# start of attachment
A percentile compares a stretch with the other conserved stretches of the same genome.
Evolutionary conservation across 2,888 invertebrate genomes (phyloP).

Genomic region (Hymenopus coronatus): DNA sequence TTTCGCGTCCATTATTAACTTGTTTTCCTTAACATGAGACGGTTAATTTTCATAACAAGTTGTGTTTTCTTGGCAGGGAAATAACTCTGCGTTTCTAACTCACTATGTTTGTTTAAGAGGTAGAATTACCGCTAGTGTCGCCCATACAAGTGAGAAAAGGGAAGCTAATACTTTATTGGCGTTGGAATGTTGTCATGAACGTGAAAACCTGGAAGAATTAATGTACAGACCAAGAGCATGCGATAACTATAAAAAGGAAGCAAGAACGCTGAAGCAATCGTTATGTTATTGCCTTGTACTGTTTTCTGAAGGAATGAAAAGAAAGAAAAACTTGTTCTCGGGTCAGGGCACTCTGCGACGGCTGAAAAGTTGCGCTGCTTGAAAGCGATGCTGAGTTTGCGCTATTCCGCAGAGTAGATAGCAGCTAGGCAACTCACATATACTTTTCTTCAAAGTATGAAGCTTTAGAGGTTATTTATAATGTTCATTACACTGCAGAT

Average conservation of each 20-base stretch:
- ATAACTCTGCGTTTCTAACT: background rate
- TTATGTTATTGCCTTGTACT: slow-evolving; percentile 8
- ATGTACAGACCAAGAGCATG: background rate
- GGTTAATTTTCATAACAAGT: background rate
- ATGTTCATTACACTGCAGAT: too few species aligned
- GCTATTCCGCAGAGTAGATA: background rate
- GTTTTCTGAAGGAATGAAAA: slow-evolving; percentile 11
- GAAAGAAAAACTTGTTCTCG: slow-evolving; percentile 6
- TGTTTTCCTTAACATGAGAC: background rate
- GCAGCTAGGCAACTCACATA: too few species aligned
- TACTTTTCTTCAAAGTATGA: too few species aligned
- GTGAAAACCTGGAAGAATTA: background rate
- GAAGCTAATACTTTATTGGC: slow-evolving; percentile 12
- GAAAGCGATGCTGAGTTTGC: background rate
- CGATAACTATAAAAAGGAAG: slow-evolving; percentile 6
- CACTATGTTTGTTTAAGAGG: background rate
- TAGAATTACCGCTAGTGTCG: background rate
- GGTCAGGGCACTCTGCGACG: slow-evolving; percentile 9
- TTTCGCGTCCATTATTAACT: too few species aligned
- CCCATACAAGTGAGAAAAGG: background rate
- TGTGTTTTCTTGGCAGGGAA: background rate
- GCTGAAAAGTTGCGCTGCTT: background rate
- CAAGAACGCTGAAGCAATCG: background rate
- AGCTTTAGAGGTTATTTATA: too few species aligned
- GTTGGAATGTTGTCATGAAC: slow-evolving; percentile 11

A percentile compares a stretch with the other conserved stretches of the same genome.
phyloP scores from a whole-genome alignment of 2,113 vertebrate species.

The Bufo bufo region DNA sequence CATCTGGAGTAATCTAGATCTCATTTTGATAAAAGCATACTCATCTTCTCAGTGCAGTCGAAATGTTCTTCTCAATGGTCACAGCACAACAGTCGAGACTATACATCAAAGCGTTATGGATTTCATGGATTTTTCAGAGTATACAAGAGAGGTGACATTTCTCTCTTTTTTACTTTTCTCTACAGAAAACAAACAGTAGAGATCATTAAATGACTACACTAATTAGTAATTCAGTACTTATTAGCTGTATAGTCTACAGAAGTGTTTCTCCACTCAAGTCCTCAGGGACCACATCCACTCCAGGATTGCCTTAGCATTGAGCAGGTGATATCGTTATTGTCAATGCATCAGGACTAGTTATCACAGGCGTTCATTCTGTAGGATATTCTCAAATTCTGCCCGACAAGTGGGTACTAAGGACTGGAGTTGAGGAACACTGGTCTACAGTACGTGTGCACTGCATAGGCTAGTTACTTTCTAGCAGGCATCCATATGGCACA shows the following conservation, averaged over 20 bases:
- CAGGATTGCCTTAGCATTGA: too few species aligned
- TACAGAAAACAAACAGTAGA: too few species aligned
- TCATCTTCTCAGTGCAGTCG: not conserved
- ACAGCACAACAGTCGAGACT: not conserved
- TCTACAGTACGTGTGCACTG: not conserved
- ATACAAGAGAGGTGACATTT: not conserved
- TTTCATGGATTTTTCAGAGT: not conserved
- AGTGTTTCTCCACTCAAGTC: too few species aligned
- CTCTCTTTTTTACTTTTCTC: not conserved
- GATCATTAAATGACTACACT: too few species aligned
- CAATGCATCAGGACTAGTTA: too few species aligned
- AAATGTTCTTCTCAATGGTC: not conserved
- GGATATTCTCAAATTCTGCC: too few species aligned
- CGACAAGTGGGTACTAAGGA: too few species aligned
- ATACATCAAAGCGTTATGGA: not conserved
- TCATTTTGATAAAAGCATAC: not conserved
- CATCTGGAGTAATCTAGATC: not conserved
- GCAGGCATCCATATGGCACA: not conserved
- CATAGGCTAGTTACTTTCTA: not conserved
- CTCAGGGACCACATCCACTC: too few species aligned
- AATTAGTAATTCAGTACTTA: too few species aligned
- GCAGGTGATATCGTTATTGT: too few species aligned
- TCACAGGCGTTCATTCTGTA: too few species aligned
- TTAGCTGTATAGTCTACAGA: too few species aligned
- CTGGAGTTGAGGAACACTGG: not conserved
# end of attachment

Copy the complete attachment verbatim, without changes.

A percentile compares a stretch with the other conserved stretches of the same genome.
Evolutionary conservation across 2,888 invertebrate genomes (phyloP).

Genomic region (Hymenopus coronatus): DNA sequence TTTCGCGTCCATTATTAACTTGTTTTCCTTAACATGAGACGGTTAATTTTCATAACAAGTTGTGTTTTCTTGGCAGGGAAATAACTCTGCGTTTCTAACTCACTATGTTTGTTTAAGAGGTAGAATTACCGCTAGTGTCGCCCATACAAGTGAGAAAAGGGAAGCTAATACTTTATTGGCGTTGGAATGTTGTCATGAACGTGAAAACCTGGAAGAATTAATGTACAGACCAAGAGCATGCGATAACTATAAAAAGGAAGCAAGAACGCTGAAGCAATCGTTATGTTATTGCCTTGTACTGTTTTCTGAAGGAATGAAAAGAAAGAAAAACTTGTTCTCGGGTCAGGGCACTCTGCGACGGCTGAAAAGTTGCGCTGCTTGAAAGCGATGCTGAGTTTGCGCTATTCCGCAGAGTAGATAGCAGCTAGGCAACTCACATATACTTTTCTTCAAAGTATGAAGCTTTAGAGGTTATTTATAATGTTCATTACACTGCAGAT

Average conservation of each 20-base stretch:
- ATAACTCTGCGTTTCTAACT: background rate
- TTATGTTATTGCCTTGTACT: slow-evolving; percentile 8
- ATGTACAGACCAAGAGCATG: background rate
- GGTTAATTTTCATAACAAGT: background rate
- ATGTTCATTACACTGCAGAT: too few species aligned
- GCTATTCCGCAGAGTAGATA: background rate
- GTTTTCTGAAGGAATGAAAA: slow-evolving; percentile 11
- GAAAGAAAAACTTGTTCTCG: slow-evolving; percentile 6
- TGTTTTCCTTAACATGAGAC: background rate
- GCAGCTAGGCAACTCACATA: too few species aligned
- TACTTTTCTTCAAAGTATGA: too few species aligned
- GTGAAAACCTGGAAGAATTA: background rate
- GAAGCTAATACTTTATTGGC: slow-evolving; percentile 12
- GAAAGCGATGCTGAGTTTGC: background rate
- CGATAACTATAAAAAGGAAG: slow-evolving; percentile 6
- CACTATGTTTGTTTAAGAGG: background rate
- TAGAATTACCGCTAGTGTCG: background rate
- GGTCAGGGCACTCTGCGACG: slow-evolving; percentile 9
- TTTCGCGTCCATTATTAACT: too few species aligned
- CCCATACAAGTGAGAAAAGG: background rate
- TGTGTTTTCTTGGCAGGGAA: background rate
- GCTGAAAAGTTGCGCTGCTT: background rate
- CAAGAACGCTGAAGCAATCG: background rate
- AGCTTTAGAGGTTATTTATA: too few species aligned
- GTTGGAATGTTGTCATGAAC: slow-evolving; percentile 11

A percentile compares a stretch with the other conserved stretches of the same genome.
phyloP scores from a whole-genome alignment of 2,113 vertebrate species.

The Bufo bufo region DNA sequence CATCTGGAGTAATCTAGATCTCATTTTGATAAAAGCATACTCATCTTCTCAGTGCAGTCGAAATGTTCTTCTCAATGGTCACAGCACAACAGTCGAGACTATACATCAAAGCGTTATGGATTTCATGGATTTTTCAGAGTATACAAGAGAGGTGACATTTCTCTCTTTTTTACTTTTCTCTACAGAAAACAAACAGTAGAGATCATTAAATGACTACACTAATTAGTAATTCAGTACTTATTAGCTGTATAGTCTACAGAAGTGTTTCTCCACTCAAGTCCTCAGGGACCACATCCACTCCAGGATTGCCTTAGCATTGAGCAGGTGATATCGTTATTGTCAATGCATCAGGACTAGTTATCACAGGCGTTCATTCTGTAGGATATTCTCAAATTCTGCCCGACAAGTGGGTACTAAGGACTGGAGTTGAGGAACACTGGTCTACAGTACGTGTGCACTGCATAGGCTAGTTACTTTCTAGCAGGCATCCATATGGCACA shows the following conservation, averaged over 20 bases:
- CAGGATTGCCTTAGCATTGA: too few species aligned
- TACAGAAAACAAACAGTAGA: too few species aligned
- TCATCTTCTCAGTGCAGTCG: not conserved
- ACAGCACAACAGTCGAGACT: not conserved
- TCTACAGTACGTGTGCACTG: not conserved
- ATACAAGAGAGGTGACATTT: not conserved
- TTTCATGGATTTTTCAGAGT: not conserved
- AGTGTTTCTCCACTCAAGTC: too few species aligned
- CTCTCTTTTTTACTTTTCTC: not conserved
- GATCATTAAATGACTACACT: too few species aligned
- CAATGCATCAGGACTAGTTA: too few species aligned
- AAATGTTCTTCTCAATGGTC: not conserved
- GGATATTCTCAAATTCTGCC: too few species aligned
- CGACAAGTGGGTACTAAGGA: too few species aligned
- ATACATCAAAGCGTTATGGA: not conserved
- TCATTTTGATAAAAGCATAC: not conserved
- CATCTGGAGTAATCTAGATC: not conserved
- GCAGGCATCCATATGGCACA: not conserved
- CATAGGCTAGTTACTTTCTA: not conserved
- CTCAGGGACCACATCCACTC: too few species aligned
- AATTAGTAATTCAGTACTTA: too few species aligned
- GCAGGTGATATCGTTATTGT: too few species aligned
- TCACAGGCGTTCATTCTGTA: too few species aligned
- TTAGCTGTATAGTCTACAGA: too few species aligned
- CTGGAGTTGAGGAACACTGG: not conserved